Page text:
Still Resilient After Truly Random Writes

In our Agility 2 review I did what you all asked: used a newer build of Iometer to not only write data in a random pattern, but write data comprised of truly random bits in an effort to defeat SandForce’s data deduplication/compression algorithms. What we saw was a dramatic reduction in performance:

Iometer Performance Comparison - 4K Aligned, 4KB Random Write Speed
  Normal Data Random Data % of Max Perf
Corsair Force 100GB (SF-1200 MLC) 164.6 MB/s 122.5 MB/s 74.4%
OCZ Agility 2 100GB (SF-1200 MLC) 44.2 MB/s 46.3 MB/s 105%

 

Iometer Performance Comparison
Corsair Force 100GB (SF-1200 MLC) Normal Data Random Data % of Max Perf
4KB Random Read 52.1 MB/s 42.8 MB/s 82.1%
2MB Sequential Read 265.2 MB/s 212.4 MB/s 80.1%
2MB Sequential Write 251.7 MB/s 144.4 MB/s 57.4%

While I don’t believe that’s representative of what most desktop users would see, it does give us a range of performance we can expect from these drives. It also gave me another idea.

To test the effectiveness and operation of TRIM I usually write a large amount of data to random LBAs on the drive for a long period of time. I then perform a sequential write across the entire drive and measure performance. I then TRIM the entire drive, and measure performance again. In the case of SandForce drives, if the applications I’m using to write randomly and sequentially are using data that’s easily compressible then the test isn’t that valuable. Luckily with our new build of Iometer I had a way to really test how much of a performance reduction we can expect over time with a SandForce drive.

I used Iometer to randomly write randomly generated 4KB data over the entire LBA range of the Vertex 2 drive for 20 minutes. I then used Iometer to sequentially write randomly generated data over the entire LBA range of the drive. At this point all LBAs should be touched, both as far as the user is concerned and as far as the NAND is concerned. We actually wrote at least as much data as we set out to write on the drive at this point.

Using HDTach, I measured performance across the entire drive:

The sequential read test is reading back our highly random data we wrote all over the drive, which you’ll note takes a definite performance hit.

Performance is still respectably high and if you look at write speed, there are no painful blips that would result in a pause or stutter during normal usage. In fact, despite the unrealistic workload, the drive proves to be quite resilient.

TRIMing all LBAs restores performance to new:

The takeaway? While SandForce’s controllers aren’t immune to performance degradation over time, we’re still talking about speeds over 100MB/s even in the worst case scenario and with TRIM the drive bounces back immediately.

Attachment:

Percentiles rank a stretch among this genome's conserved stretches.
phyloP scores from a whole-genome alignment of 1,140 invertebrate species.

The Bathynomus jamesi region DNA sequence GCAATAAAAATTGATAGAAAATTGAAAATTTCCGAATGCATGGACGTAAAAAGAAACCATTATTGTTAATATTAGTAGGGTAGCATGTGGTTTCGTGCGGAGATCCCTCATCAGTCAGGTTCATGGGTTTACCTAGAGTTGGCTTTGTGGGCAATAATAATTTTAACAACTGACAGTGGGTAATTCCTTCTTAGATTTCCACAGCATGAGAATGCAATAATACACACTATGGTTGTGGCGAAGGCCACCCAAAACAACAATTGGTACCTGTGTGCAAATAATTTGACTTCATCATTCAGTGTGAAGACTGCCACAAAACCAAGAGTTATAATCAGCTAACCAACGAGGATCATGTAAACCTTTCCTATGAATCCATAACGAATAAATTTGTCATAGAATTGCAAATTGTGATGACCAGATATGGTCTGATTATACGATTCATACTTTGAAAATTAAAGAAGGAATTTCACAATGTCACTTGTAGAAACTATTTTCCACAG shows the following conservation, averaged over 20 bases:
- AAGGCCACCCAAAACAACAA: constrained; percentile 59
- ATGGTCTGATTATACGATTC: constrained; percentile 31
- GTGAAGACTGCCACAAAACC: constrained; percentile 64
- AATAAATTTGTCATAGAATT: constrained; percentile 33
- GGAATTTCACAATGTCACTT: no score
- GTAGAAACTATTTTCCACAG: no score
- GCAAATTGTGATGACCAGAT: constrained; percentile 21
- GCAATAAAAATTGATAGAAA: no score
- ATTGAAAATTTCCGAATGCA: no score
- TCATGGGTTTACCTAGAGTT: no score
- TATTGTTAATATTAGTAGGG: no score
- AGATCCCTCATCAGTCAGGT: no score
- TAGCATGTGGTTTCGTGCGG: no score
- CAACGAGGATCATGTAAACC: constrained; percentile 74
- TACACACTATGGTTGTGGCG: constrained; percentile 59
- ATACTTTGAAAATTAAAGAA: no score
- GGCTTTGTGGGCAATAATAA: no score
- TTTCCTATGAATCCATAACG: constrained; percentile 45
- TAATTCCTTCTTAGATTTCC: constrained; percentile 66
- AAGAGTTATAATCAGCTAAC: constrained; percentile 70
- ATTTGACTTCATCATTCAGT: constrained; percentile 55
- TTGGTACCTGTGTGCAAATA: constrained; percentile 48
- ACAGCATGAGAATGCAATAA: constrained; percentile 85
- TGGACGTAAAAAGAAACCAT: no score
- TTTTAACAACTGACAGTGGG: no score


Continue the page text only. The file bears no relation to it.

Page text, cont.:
I’m quickly gaining confidence in these drives. It’s just a matter of whether or not they hold up over time at this point.

The Test

With the differences out of the way, the rest of the story is pretty well known by now. The Vertex 2 gives you a definite edge in small file random write performance, and maintains the already high standards of SandForce drives everywhere else.

The real world impact of the high small file random write performance is negligible for a desktop user. I’d go so far as to argue that we’ve reached the point of diminishing returns to boosting small file random write speed for the majority of desktop users. It won’t be long before we’ll have to start thinking of new workloads to really start stressing these drives.

I've trimmed down some of our charts, but as always if you want a full rundown of how these SSDs compare against one another be sure to use our performance comparison tool: Bench.

CPU Intel Core i7 965 running at 3.2GHz (Turbo & EIST Disabled)
Motherboard: Intel DX58SO (Intel X58)
Chipset: Intel X58 + Marvell SATA 6Gbps PCIe
Chipset Drivers: Intel 9.1.1.1015 + Intel IMSM 8.9
Memory: Qimonda DDR3-1333 4 x 1GB (7-7-7-20)
Video Card: eVGA GeForce GTX 285
Video Drivers: NVIDIA ForceWare 190.38 64-bit
Desktop Resolution: 1920 x 1200
OS: Windows 7 x64
Starting with the Differences: Power Consumption Sequential Read/Write Speed
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  • marraco - Thursday, April 29, 2010 - link

    The data compression accelerates the writing speed, but, the question is:

    The OS still considers that the non written space is occupied?

    Or the compression releases the non used space?

    I suspect that the unused space is marked anyways as used space, but I would like a confirmation.
    Reply
  • TheHolmes - Thursday, April 29, 2010 - link

    If Sandforce is largely about writing fewer bits to the NAND flash, wouldn't it also follow that turning on OS level compression would also work as well?

    Also, I'd be interested to know if using OS striping is ok with TRIM, as there aren't any controllers out there that work with TRIM when SSDs are striped.
    Reply
  • cyrexo - Friday, April 30, 2010 - link

    Hey Anand,

    have you put a Sandforce based disk into a mabook and let it running only on OSX?

    Can you say something about speeddrops without Trim or does the build in "gc" wich isn't "gc" can handle it accurate?

    i get my hands on a new I7 macbook and want to put a sdd into but i don't know if i should go for the old intels, use the new sandforce or wait some moths to see what intel does and how stable sandforce is without trim.
    Reply
  • 529th - Tuesday, September 28, 2010 - link

    What is the verdict with these Vertex 2 100g SSD drives???

    Because I just got one in the mail from OCZ as a replacement for my dead Vertex LE 100G SF1500

    Anand, care to comment as they have been in your desktop for ~ 5 months now.. or anyone who owns one???

    Thanks,

    529th

    p.s. i am considering a main rig install with this, booting out my ever reliable 150g 1st gen Raptor...
    Reply

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